Tatted Up

An Examination of Tattoo Culture in the Modern World

Maggie Morris, Staff Reporter

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In this day and age, the younger generation is generally thought to be more accepting of various lifestyles and choices. This open-minded attitude extends to tattoos. Now more than ever, the world, and especially the workforce, is learning to be more accepting of tattoos and piercings in the work environment.

Walking swiftly and confidently, English teacher Heidie Dunn moves back and forth in the preparation of the first ever TedX hosted at East Campus. Working hard to set the stage, Dunn sports comfortable clothing that allows free range of motion. With that, her right arm tattoo is visible at any angle.

When questioning her about the tattoo, she lightly chuckled and asked her friend and coworker, East social science instructor, Keleigh Foreman, if she can remember when she got her tattoo. After some brief discussion, they both agree and remember that Dunn has had the tattoo for three shorts years.

This medium-sized semicolon turned into a heart-based design is in remembrance of her sister who passed away many years ago. When asked if she had any stories about people being skeptical of her tattoo, Dunn was quick to give share anecdotes of her own. After just having the tattoo completed, Dunn recalls people being surprised and disapproving of her tattoo in some instances.

One friend asked her why she would subject herself to such “mutilation”. Dunn has at times puzzled over why friends would disapprove of her remembrance tattoo for her sister. From then on, Dunn has been cautious about showing her tattoo when meeting people with more power than her.

When Dunn was applying to put on her son’s school board, she wore a long sleeve shirt. She prides herself on accepting everyone who enters her life and their decisions. Dunn is completely ok showing her tattoo now and she is completely ok with anyone having tattoos and piercings. Dunn states she does not regret her tattoo.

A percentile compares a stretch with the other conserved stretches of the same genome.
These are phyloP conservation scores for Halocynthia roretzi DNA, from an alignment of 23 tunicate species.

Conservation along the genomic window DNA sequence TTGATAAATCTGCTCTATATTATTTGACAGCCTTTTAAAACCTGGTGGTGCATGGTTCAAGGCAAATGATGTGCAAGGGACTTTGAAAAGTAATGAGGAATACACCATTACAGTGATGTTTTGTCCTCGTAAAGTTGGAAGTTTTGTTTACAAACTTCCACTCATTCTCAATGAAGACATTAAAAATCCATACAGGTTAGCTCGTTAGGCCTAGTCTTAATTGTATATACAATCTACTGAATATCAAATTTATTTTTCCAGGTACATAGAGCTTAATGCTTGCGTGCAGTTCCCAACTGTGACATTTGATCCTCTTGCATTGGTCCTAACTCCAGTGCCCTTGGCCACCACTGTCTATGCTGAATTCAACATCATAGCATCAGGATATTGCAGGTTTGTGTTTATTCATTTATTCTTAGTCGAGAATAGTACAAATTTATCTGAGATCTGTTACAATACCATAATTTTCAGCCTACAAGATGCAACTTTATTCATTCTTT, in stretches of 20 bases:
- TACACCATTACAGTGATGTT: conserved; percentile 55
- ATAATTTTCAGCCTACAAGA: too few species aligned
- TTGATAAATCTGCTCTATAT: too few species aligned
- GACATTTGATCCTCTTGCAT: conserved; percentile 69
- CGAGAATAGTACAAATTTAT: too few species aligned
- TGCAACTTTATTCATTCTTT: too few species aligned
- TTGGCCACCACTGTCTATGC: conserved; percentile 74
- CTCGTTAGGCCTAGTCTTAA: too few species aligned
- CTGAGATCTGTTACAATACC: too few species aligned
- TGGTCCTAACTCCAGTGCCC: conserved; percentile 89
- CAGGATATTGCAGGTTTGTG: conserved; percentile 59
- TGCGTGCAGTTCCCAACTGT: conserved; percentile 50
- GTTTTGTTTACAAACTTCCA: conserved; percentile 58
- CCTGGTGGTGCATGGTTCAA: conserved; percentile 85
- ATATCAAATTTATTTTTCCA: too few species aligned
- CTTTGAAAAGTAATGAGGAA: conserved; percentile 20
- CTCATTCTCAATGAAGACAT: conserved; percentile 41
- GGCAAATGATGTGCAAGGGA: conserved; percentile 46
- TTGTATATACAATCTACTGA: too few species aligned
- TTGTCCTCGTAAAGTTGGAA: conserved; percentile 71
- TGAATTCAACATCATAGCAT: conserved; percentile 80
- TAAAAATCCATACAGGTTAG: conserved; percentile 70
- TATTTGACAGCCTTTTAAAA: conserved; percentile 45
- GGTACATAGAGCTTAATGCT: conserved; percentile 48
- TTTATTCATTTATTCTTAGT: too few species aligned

A 20-minute drive west down route 120 from McHenry leads one to the historic Woodstock Square. In the northwest corner of the square, there is the Woodstock Classic Cinemas Movie Theater. Located inside is a well-organized machine of employees run by an agreeable, popular manager.

During her afternoon shift, Jessica Wevik is swinging her keys around her wrist with on a lanyard. Wevik quickly answers my questions while both of us are behind the counter serving the customers.

Explaining that every employee must cover their tattoos due to Tivoli Corporation policies, Wevik admits that she personally is generally accepting of body alterations, but cautious when face tattoos and multiple face piercings are involved.

Further, Wevik acknowledges that more businesses are becoming accepting of a more diverse expression of self. At Classic Cinema Movie Theaters, the attitude is traditional. Even with the world moving forward, employees are still forced to cover tattoos, have natural hair colors, and many more guidelines. Luckily in the past six years, no one has been fired or released from breaking the dress code in the Woodstock location.  Finding a job that is accepting of all body alterations can be hard to find, but with the culture changing, there is increasing pressure on businesses to relax rules and regulations.

To get the perspective of a young adult with many tattoos and piercings, I traveled back to McHenry to talk to a fellow classmate, East Campus senior, Lexi Marsh.

Only being 18 years old, Marsh has already collected four tattoos and one piercing. Finding time to interview with her in the schools preschool lab classroom, Marsh was a receptive respondent to my questions.

I asked her about the meaning behind her tattoos. Each one came with a great story or meaning to her. Her favorite would be her most recent tattoo in Korean which translates to love yourself.

With Marsh soon heading off into the world, she wasn’t worried about hiding her tattoos. She did state that after getting the Korean tattoo she noticed judgment based on her appearance more acutely than previously.

Marsh says the older generation judges the most. Marsh has learned fast that any job involving families tend to have strict expectations about covering tattoos. Her previous job at Old Navy required her to cover all tattoos while working. At her current job, The Crystal Lake Ice House, she can freely show her tattoos.

With all the aforementioned, Marsh would never go back and get rid of her tattoos. They are a part of her life and she is prepared to find a job that will accept her and her tattoos.

Throughout culture and time, tattoos have been there as a reminder of creative freedom and as an expression of oneself. With society starting to accept these tattoos and piercings in fits and starts, people as a whole are feeling more comfortable with showing their true selves.